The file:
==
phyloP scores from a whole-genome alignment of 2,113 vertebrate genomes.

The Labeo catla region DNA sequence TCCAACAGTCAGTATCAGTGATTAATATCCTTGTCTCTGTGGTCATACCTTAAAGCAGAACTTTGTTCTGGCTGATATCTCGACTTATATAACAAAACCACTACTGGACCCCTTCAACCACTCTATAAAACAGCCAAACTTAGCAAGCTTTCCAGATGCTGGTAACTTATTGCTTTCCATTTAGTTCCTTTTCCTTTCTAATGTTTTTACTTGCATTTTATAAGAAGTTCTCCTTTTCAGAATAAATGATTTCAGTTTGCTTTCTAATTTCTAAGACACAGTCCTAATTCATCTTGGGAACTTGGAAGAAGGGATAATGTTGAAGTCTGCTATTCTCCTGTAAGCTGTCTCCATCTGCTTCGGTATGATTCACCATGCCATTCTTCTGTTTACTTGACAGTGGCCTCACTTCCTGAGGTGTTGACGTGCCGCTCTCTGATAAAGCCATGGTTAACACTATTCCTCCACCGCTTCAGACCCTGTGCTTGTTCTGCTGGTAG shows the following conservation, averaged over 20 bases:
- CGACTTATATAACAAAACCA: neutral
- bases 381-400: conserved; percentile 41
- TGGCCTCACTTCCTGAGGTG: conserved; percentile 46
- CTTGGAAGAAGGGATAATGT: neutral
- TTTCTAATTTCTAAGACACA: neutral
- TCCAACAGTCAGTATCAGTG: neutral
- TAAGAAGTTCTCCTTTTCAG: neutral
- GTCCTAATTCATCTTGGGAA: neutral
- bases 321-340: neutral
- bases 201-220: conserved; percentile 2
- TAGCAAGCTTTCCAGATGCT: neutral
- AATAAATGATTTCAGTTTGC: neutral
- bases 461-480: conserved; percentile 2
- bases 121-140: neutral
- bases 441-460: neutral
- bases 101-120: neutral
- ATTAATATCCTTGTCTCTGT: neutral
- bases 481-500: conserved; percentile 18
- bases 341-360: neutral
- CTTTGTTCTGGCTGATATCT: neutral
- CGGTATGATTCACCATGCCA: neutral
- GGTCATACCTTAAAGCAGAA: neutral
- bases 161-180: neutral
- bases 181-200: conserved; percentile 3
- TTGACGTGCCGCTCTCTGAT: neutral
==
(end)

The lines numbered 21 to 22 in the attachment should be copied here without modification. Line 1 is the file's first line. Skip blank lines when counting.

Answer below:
- bases 341-360: neutral
- CTTTGTTCTGGCTGATATCT: neutral